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8 U.S. troops killed in Afghan blasts

Eight American troops are killed in multiple bomb attacks in southern Afghanistan, making October the deadliest month of the war for U.S. forces since it began in 2001.
/ Source: The Associated Press

Eight American troops were killed in two separate bomb attacks Tuesday in southern Afghanistan, making October the deadliest month of the war for U.S. forces since the 2001 invasion to oust the Taliban.

In one of the insurgent assaults, seven Americans were killed while patrolling in armored vehicles, U.S. forces spokesman Lt. Col. Todd Vician said. He said an Afghan civilian died in the same attack. The eighth American was killed in a separate bombing elsewhere in the south, also while patrolling in a military vehicle, he said.

The military issued a statement saying the deaths occurred during "multiple, complex" bomb strikes. It said several troops were wounded and evacuated to a nearby medical facility, but gave no other details.

Capt. Adam Weece, a spokesman for American forces in the south, said both attacks occurred in Kandahar province. In Washington, a U.S. defense official said at least one was followed by an intense firefight with insurgents who attacked after an initial bomb went off. The official spoke on condition of anonymity because he wasn't authorized to release the information.

The deaths bring to 55 the total number of American troops killed in October in Afghanistan. The previous high was in August, when 51 U.S. soldiers died and the troubled nation held the first round of its presidential elections amid a wave of Taliban insurgent attacks.

The deadliest month of the Iraq conflict for U.S. forces was November 2004, when 137 Americans were killed during the assault to clear insurgents from the city of Fallujah.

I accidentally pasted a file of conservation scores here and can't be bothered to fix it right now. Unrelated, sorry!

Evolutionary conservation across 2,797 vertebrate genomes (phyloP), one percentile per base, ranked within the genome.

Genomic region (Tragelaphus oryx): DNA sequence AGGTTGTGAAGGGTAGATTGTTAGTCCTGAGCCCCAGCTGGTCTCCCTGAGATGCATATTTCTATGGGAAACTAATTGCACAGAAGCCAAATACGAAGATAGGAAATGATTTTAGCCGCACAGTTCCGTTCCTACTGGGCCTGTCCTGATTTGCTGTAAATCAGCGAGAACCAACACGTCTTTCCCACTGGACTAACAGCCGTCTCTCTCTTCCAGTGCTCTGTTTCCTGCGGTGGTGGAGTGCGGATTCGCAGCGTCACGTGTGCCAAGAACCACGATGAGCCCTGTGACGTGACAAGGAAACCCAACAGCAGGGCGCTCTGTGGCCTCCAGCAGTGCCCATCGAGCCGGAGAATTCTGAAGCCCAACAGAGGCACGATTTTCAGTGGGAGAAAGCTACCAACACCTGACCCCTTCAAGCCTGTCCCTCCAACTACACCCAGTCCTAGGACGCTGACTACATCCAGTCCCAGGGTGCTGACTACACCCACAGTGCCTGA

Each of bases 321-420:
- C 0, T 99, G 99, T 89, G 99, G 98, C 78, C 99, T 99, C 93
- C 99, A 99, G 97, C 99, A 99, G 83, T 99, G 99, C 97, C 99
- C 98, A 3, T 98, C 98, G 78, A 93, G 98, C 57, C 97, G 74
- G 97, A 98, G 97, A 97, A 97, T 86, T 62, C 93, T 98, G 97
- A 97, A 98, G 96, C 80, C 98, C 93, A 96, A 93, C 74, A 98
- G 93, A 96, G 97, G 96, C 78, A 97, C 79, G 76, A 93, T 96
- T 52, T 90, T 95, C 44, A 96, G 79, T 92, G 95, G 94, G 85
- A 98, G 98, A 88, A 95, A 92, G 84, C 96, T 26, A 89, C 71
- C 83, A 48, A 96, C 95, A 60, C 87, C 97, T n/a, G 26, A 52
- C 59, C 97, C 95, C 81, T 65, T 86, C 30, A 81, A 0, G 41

"A loss like this is extremely difficult for the families as well as for those who served alongside these brave service members," said Navy Capt. Jane Campbell, a military spokeswoman.  "Our thoughts and prayers are with the families and friends who mourn their loss."

Helicopter crashes
The loss of life followed one of the worst days of the war for U.S. forces in Afghanistan since they launched air strikes in 2001 to oust the Taliban from power.

On Monday, a U.S. military helicopter crashed returning from the scene of a firefight with suspected Taliban drug traffickers in western Afghanistan, killing 10 Americans including three DEA agents. In a separate crash the same day, four more U.S. troops were killed when two helicopters collided over southern Afghanistan.

U.S. military officials insisted neither crash was the result of hostile fire, although the Taliban claimed they shot down a U.S. helicopter in the western province of Badghis. The U.S. did not say where in western Afghanistan its helicopter went down, and no other aircraft were reported missing.

Those casualties marked the Drug Enforcement Administration's first deaths since it began operations here in 2005. Afghanistan is the world's largest producer of opium — the raw ingredient in heroin — and the illicit drug trade is a major source of funding for insurgent groups.

Remains recovered

Meanwhile, NATO-led forces have recovered the remains of three American military contractors from the wreckage of a U.S. Army reconnaissance plane that crashed two weeks ago in northeastern Afghanistan, the military said Tuesday.

The Army C-12 Huron twin-engine turboprop had been missing since it crashed Oct. 13 while on a routine mission in Nuristan province, a Taliban insurgent stronghold. The plane went down less than two weeks after insurgents overran a coalition outpost the same province, killing eight American troops in one of the war's deadliest battles for the U.S.

NATO said in a statement that the crash is "under investigation, though hostile action is not believed to be the cause of the crash."

Thomas Casey, a spokesman for Lockheed Martin Corp., confirmed that the three dead men — a pilot, co-pilot and technician — were American citizens working for Lockheed Martin subcontractors.

They were employed under a Lockheed Martin contract for "counter-narcoterrorism" operations, Casey said.

U.S. forces spokesman Col. Wayne Shanks said the crew were the only ones aboard when the craft went down without giving off any distress signals.